What all these people have to say adds up to a fairly simple message: You can't separate one environmental issue, like global warming, from a huge, interconnected complex of issues that include air and water pollution, deforestation and habitat destruction, hurricanes and floods, famine and drought, and the toxic dumping that is poisoning poor communities all over the world. Nor, in the final analysis, can you separate environmental and economic problems. The global environmental catastrophe is not a problem for rich, white Westerners to worry about; if anything, rich, white Westerners will face its most devastating effects last. And finally, it's really not a question of "saving the planet" but of saving ourselves. In the long, long arc of genetic and geological history, the planet will probably be OK. Whether people will still be able to live on it -- that we don't know.


In a sense, the filmmakers and their sources argue, the problem and its solutions are straightforward. We need to transform the world's economy, and do it yesterday. Yes, some groundbreaking research is still needed, but it's not as if the technology for both intermediate solutions (hybrid and electric cars, biodiesel, wind farms) and more long-term ones (solar power and possibly hydrogen fuel cells) does not exist.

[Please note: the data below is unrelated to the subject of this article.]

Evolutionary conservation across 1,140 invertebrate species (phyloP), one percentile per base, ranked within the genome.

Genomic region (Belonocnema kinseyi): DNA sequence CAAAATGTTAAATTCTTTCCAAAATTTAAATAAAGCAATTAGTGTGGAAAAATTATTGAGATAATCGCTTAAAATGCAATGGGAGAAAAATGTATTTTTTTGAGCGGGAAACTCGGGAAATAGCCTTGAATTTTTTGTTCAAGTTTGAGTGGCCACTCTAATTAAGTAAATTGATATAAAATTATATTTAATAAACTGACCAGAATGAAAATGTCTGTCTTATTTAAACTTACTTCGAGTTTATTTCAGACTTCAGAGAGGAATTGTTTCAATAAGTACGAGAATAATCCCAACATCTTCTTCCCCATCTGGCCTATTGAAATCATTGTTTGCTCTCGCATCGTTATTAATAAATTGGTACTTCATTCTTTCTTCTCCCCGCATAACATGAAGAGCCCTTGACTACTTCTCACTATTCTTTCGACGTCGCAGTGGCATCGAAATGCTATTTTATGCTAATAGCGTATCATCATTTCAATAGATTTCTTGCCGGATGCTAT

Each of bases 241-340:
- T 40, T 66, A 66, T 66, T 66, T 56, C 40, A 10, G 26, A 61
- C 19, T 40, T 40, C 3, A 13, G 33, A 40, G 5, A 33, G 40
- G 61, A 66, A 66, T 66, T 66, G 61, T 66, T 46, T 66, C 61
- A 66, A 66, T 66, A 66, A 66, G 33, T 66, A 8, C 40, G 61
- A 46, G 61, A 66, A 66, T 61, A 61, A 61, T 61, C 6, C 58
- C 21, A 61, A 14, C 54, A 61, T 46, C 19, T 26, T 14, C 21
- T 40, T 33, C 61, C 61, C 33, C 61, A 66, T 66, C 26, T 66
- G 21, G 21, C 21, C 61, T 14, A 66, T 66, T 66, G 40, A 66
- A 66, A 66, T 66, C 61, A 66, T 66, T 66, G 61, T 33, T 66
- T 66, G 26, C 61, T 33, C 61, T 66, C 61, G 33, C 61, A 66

Still, if these people are right and we've now arrived at virtually the last moment for avoiding total disaster, the obstacles are daunting, even terrifying. On one hand, no political leaders anywhere in the world -- not even the pious bureaucrats of the European Union -- have come near the kind of mega-Manhattan Project determination needed to address these issues. But we can't really blame the shortsightedness and corruption of politicians, which is after all their nature; that's like blaming an alligator for eating chickens. If we're not willing to rouse ourselves, individually and collectively, from the consumerist stupor that defines life in, well, everyplace where people aren't literally starving to death, then perhaps the species isn't worth saving.